Rockspinner public artwork to depart Midtown, successor to be in place in May

By David Pendered

Midtown Alliance is replacing the Rockspinner art installation, located at the northeast corner of the intersection of 10th and Peachtree streets. Monday is the deadline for proposals from artists for another public artwork that is to be placed at the site.

Rockspinner, artwork

Rockspinner, the public art installation in Midtown, is to be removed this Spring and replaced by another interactive artwork. Credit:

The timetable is aggressive. Proposals are to be reviewed this week. Next week, interviews of up to three semifinalists are to be conducted. A winner is to be selected Jan. 23 and the artwork is to be installed in May, according to the request for proposals.

Midtown Alliance noted that the actual timeframe for installation depends on issues including whether the piece will be created for the site or transferred from another location.

The budget is $50,000 for all costs associated with creating and installing the artwork. It is to remain on display for up to three years, according to the RFP.

Rockspinner is being removed because the lease is soon to expire. Atlanta artist Zachary Coffin owns the piece and it may be headed for display in Reno, NV., following is removal this Spring, according to a report by Midtown Alliance.

Midtown Alliance is seeking to replace Rockspinner with another interactive artwork, according to the RFP. Specifically:

  • “Midtown Alliance is particularly interested in three-dimensional artwork that is interactive for pedestrians, providing an open invitation for spectators to become part of the experience. Additionally, innovative uses (or re-uses) of materials and new technologies are encouraged.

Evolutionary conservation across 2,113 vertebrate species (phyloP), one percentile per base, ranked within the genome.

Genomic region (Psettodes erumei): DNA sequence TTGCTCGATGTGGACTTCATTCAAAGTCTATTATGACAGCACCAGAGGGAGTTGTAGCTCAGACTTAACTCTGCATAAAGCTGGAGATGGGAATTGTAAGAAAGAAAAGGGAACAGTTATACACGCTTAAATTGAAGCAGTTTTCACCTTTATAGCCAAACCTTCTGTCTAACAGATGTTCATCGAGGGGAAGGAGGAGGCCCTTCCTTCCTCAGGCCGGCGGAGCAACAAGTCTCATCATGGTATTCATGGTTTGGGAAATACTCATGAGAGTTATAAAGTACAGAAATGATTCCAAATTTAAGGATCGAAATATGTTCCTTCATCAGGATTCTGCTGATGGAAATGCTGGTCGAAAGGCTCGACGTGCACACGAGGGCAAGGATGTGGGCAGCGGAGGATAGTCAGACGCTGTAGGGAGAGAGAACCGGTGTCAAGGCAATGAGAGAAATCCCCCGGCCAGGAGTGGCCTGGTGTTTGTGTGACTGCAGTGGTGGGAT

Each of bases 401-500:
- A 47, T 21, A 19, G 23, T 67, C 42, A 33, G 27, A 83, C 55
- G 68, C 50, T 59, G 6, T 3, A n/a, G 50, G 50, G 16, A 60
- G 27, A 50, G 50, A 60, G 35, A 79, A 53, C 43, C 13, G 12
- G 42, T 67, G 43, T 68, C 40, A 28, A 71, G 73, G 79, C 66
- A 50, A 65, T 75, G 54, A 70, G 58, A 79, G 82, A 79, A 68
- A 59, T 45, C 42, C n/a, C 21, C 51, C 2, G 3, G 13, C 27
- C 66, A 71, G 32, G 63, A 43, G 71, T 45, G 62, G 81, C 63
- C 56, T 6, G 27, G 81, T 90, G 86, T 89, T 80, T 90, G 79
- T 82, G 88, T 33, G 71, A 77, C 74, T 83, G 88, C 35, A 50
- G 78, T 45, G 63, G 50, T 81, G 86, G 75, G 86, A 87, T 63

• “The piece must be durable and suitable for outdoors with the ability to withstand the elements of the local climate as well as interaction with the general public (no sharp edges or elements which might present a possible danger to the public).”
Rockspinner, location

Midtown Alliance is seeking an artwork to place at the northeast corner of the intersection of 10th and Peachtree streets. Credit:

The interactive aspect of Rockspinner contributed to its warm reception in Atlanta.

This aspect also contributed to its relevance at Burning Man, where it was displayed in 2001. Burning Man is the event that draws tens of thousands to Nevada’s Black Rock Desert to celebrate, in part, “art that should not exist,” according to Jennifer Raiser, author of Burning Man: Art on Fire.

In the case of Rockspinner, what shouldn’t exist is the ability of a person to compel a large rock to spin. As Becky Neil wrote in 2015 in a research paper for a graduate class at New York University’s Steinhardt School of Culture, Education, and Human Development:

  • “Coffin applies engineering and physical principles to enable the minute force of a human to move an immovable object. In other words, his works make the impossible, possible. In this mind-boggling accomplishment, the audience realizes that perhaps their world is not as limited or fixed as other people tell them. In shifting the rock, the audience enacts a paradigm shift of their individual agency.”

Neil’s paper cites the quote by Raiser about art that shouldn’t exist.

Here’s how Coffin described his outlook in a story posted on The Burning Man Journal.

  • “You see a huge boulder. Ever since you were a little kid, you were never able to move that boulder. I can make it possible for you to move that boulder and through that process you can begin to understand what’s possible through engineering and through technology.” He stopped and thought a moment then added, “on a visceral level.”


David Pendered, Managing Editor, is an Atlanta journalist with more than 30 years experience reporting on the region’s urban affairs, from Atlanta City Hall to the state Capitol. Since 2008, he has written for print and digital publications, and advised on media and governmental affairs. Previously, he spent more than 26 years with The Atlanta Journal-Constitution and won awards for his coverage of schools and urban development. David graduated from North Carolina State University and was a Western Knight Center Fellow. David was born in Pennsylvania, grew up in North Carolina and is married to a fifth-generation Atlantan.

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